(Dec. 26, 2019) Of seven candidates vying for a trio of open seats during the Ocean Pine Association Board of Directors 2019 election, the top vote totals were compiled by Tom Janasek, Larry Perrone and Camilla Rogers, who joined the board in August.
Garnering the top total to serve a three-year term was Janasek at 2,160, closely trailed by Perrone at 2,131, while Rogers earned the third board opening with 1,753 votes. Falling short of the mark were candidates Paula Gray (1,407), Greg Turner (478), Shawn Kotwica (235) and Edward Solum (191).
The results of the 2019 election followed a number of board resignations earlier in the year.
The changeover started in late March when director Ted Moroney resigned his seat on the board. Moroney had been appointed to his position in September 2017 in the aftermath of Director Brett Hill resigning. He was elected to a one-year term in August 2018.
Moroney cited family matters as his reason for stepping down.
“I have watched board members serve out a term and basically go through the motions,” he said. “That is not my style nor in my mind acceptable. Therefore, I am submitting my resignation effective immediately.”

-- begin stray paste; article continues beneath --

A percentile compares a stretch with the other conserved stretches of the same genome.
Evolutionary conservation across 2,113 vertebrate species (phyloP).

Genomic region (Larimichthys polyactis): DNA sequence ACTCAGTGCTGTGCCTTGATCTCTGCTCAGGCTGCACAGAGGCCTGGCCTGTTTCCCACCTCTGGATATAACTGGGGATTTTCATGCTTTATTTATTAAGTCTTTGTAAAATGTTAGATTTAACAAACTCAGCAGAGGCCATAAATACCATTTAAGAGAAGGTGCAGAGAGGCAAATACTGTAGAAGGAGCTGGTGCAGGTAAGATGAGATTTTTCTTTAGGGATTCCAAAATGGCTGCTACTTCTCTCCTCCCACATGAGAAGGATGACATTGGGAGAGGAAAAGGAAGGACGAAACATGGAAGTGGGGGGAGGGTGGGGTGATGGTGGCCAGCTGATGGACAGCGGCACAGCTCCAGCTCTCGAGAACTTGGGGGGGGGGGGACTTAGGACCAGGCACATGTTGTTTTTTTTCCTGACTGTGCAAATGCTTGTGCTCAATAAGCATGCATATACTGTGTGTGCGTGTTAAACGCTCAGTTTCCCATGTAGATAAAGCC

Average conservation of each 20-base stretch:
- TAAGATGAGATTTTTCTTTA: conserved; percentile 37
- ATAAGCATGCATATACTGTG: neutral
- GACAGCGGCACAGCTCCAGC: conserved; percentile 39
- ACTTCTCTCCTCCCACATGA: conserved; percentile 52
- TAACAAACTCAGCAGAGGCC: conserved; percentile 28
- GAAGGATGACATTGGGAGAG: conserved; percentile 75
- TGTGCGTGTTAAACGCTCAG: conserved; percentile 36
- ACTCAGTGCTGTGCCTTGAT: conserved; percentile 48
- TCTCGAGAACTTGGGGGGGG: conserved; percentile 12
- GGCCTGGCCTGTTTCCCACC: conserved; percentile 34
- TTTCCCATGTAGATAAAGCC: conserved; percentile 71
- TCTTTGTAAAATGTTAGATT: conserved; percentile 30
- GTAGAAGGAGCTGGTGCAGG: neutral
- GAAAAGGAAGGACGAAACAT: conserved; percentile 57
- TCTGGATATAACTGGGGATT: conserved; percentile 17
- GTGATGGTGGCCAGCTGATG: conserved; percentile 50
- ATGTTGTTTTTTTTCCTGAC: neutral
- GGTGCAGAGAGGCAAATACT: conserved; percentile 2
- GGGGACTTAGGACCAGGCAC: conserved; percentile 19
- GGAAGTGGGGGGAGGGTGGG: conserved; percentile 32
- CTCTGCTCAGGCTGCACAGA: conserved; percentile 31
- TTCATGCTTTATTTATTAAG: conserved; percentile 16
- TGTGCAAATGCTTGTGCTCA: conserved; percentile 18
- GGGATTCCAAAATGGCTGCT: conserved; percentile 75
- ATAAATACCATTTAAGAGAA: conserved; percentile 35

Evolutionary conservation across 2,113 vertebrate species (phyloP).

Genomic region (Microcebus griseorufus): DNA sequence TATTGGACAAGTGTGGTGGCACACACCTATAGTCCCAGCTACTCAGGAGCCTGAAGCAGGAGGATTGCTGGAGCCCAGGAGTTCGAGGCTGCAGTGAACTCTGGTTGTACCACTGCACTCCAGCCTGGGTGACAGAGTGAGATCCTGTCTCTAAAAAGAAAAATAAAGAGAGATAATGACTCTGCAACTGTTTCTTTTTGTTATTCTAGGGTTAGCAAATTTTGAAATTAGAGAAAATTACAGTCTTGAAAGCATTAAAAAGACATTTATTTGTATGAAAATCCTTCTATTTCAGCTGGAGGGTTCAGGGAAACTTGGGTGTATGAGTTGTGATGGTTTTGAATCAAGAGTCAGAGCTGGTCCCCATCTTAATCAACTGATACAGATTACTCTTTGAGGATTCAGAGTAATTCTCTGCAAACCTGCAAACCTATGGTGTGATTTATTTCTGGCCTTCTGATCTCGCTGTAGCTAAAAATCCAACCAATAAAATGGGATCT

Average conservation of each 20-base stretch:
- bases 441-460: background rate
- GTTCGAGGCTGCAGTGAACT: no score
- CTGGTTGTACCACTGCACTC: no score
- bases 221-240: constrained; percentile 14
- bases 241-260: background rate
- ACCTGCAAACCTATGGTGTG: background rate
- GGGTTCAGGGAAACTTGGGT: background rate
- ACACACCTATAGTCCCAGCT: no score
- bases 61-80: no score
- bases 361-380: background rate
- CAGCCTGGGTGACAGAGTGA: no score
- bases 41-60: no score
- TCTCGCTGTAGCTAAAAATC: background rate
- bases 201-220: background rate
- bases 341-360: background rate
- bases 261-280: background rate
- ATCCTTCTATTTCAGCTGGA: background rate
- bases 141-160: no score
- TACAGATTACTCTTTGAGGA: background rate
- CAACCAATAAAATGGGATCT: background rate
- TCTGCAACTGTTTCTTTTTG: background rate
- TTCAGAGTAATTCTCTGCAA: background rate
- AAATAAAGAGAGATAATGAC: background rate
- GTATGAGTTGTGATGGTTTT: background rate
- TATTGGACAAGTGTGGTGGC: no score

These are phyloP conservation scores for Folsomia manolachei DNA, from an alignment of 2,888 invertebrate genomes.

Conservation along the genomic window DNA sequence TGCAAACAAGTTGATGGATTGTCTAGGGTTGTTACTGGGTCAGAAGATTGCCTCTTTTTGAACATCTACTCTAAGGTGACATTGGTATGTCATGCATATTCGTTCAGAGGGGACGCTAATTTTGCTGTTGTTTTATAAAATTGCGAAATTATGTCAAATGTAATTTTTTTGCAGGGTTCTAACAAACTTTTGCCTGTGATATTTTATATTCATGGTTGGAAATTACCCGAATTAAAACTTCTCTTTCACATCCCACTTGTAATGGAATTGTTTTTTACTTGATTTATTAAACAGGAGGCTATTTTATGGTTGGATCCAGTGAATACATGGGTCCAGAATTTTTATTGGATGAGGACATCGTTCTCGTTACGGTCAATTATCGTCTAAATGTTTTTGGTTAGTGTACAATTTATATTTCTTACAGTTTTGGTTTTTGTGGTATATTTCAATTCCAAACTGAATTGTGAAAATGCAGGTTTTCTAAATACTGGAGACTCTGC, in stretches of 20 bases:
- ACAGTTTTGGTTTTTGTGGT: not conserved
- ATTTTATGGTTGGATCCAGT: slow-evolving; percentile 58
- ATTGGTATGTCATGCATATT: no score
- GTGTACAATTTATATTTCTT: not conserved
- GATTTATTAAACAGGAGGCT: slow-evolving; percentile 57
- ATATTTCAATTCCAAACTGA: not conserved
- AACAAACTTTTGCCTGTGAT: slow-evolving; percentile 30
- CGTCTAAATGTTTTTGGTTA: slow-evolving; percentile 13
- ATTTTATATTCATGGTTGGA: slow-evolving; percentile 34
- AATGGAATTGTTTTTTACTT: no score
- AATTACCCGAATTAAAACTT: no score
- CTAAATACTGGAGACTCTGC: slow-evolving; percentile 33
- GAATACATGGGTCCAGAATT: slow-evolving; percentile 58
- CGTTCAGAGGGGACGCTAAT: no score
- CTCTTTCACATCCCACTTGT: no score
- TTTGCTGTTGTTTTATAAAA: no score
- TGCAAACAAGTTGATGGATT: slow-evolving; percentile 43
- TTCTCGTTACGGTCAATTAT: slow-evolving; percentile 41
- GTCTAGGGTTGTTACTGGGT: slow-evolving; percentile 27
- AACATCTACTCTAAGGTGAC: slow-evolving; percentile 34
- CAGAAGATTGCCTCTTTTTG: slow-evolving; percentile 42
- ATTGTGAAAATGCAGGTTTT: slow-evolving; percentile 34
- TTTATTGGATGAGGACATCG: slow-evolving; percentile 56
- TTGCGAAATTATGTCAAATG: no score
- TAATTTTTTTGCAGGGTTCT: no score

In short order. former board member Jeff Knepper was tapped to fill the vacancy left by Moroney, receiving a 6-0 vote in early April to assume the vacancy.
Knepper had filled in before, having been named the replacement for Dan Stachurski following his resignation in 2014.
Knepper also had served on the both the budget and finance, as well as the bylaws and resolutions advisory committees.
“I enjoy the meetings,” he said. “I understand a lot of it … [and] I have a pretty good working knowledge of the bylaws.”
Existing chips continued to fall when director Slobodan Trendic resigned effective April 10, after months of contentious budget discussions about capital expenditures, which he argued should be decided by association via referendum.
Elected in 2016, Trendic was finishing the last year of a three-year term that was set to expire in August.
Again dipping back into its pool of community resources, the board in May nominated Tom Piatti to fill the vacancy left by Trendic.